Ferrari chief Maurizio Arrivabene and Red Bull boss Christian Horner had a heated exchange during the FIA hosted team manager’s press conference on the opening day of the Australian Grand Prix weekend in Melbourne.
The pair were at odds over an alleged gentlemen’s agreement between the teams regarding poaching staff from the sport’s governing body.
Earlier this month it was announced that the FIA’s Laurent Mekies will leave his post as FIA Safety Chief and Deputy Race Director to join Ferrari, which triggered a furore, similar to when FIA’s F1 Technical Director Marcin Budkowski announced his move to Renault.
Horner claimed that after the Budkowski switch, all teams agreed that an employee should take 12 months gardening leave ahead of such a change, but when asked about Mekies’ move Arrivabene scoffed at the criticism from his colleague.
Arrivabene insisted, “There is nothing wrong with that. We were respecting absolutely local law, the Swiss local law, where Laurent was hired. Afterwards, we went even further than that because we gave him six months of gardening leave.”
“However, having said that, what we have discussed before is that we have signed a confidentiality agreement that means we are not allowed to discuss or share in public what we discuss here.”
“Having said so, I heard comments related to a supposed or so-called ‘gentlemen’s agreement’ and I think they are comments because a ‘gentlemen’s agreement’ under labour law is illegal. I thought that these were comments, just comments and no more than that.”
But Horner was adamant, “For me it is a big deal because the disappointing element about this is that we have a thing called the Strategy Group where the FIA, FOM and all team principals attend and we discussed the Marcin issue where there was great unrest about a key member of the FIA going to a team, in which case it was Renault.”
“Renault diluted that by putting him on an extended gardening leave but then ensued a conversation about it being unacceptable – every team found it unacceptable.”
“Of course you are dealing with employment laws across different states and different countries and to try to police legally something like that, it was agreed in the room, that all the lawyers in the world couldn’t come up with a contact to police it.”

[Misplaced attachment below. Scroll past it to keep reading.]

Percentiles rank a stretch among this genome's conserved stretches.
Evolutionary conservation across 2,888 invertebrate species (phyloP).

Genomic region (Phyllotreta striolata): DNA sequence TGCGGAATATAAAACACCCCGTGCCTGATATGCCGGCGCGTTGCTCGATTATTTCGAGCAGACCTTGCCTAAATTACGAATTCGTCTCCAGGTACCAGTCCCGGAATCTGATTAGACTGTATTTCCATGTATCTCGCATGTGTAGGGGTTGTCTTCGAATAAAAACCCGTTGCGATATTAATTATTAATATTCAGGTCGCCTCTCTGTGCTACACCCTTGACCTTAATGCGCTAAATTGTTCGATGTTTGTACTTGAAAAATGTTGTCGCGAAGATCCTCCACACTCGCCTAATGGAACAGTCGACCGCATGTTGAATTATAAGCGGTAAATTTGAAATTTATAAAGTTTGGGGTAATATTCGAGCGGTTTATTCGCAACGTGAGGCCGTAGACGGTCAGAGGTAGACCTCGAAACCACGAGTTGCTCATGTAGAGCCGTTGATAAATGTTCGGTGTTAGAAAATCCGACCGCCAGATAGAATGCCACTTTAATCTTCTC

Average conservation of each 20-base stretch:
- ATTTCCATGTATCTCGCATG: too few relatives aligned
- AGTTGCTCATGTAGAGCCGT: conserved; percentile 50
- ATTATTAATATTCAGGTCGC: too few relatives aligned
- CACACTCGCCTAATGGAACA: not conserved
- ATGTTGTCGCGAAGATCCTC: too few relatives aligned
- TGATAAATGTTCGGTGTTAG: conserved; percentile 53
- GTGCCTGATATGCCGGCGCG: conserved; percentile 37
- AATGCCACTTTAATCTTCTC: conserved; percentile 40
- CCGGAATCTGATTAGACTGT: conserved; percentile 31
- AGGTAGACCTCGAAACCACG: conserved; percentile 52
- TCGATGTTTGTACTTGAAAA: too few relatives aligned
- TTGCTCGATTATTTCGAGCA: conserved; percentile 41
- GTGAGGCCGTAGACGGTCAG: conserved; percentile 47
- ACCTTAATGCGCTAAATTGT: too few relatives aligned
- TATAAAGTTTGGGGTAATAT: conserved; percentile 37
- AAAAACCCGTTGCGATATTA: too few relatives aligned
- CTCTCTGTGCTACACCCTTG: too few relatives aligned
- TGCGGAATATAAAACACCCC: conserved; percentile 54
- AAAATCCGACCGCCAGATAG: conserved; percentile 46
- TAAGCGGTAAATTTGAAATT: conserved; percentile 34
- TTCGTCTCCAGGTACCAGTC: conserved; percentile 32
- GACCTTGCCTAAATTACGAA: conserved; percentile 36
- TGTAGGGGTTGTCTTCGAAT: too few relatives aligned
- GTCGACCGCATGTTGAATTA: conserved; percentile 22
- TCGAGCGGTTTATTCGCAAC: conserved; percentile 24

“But there was an understanding and a clear statement by the teams to say, right, let’s have a clear position that there should be at least a period of 12 months in the garden for a member of a team going from either FIA/FOM to a team or from a team to vice-a-versa,” added Horner.
To which Arrivabene replied, “Yes because we gave a mandate to the FIA – to the lawyers of the FIA – to check national law and come back to us at the next Strategy Group. This is what the FIA is going to do at the next strategy group, which is on the 17th of April.”
Horner then revealed that it was, in fact, Ferrari president Sergio Marchionne who called for more draconian measures, “What’s most disappointing about it is that it was Ferrari, or Sergio, who was pushing for a three-year period. On one hand, you get a team pushing for a three-year gestation and then a few weeks later we are in this situation. It makes discussions in that forum a waste of time.”
Sandwiched between Horner and Arrivabene, Mercedes boss Toto Wolff made light of the situation when he retorted, “First of all, I didn’t see any gentlemen in the room when we discussed it. Second, it’s completely different to Marcin.”
“They are both intelligent engineers, but Marcin was involved in issuing technical directives just a few weeks before he decided to join a team and had a lot of inside [knowledge], and Laurent was involved in totally different activities that are not as sensitive, in my opinion, as with Marcin’s. He is joining the team in seven or eight months from now and for me, it is not a big deal,” added Wolff.
Big Question: Should there be ‘gentlemen’s agreements’ in modern Formula 1?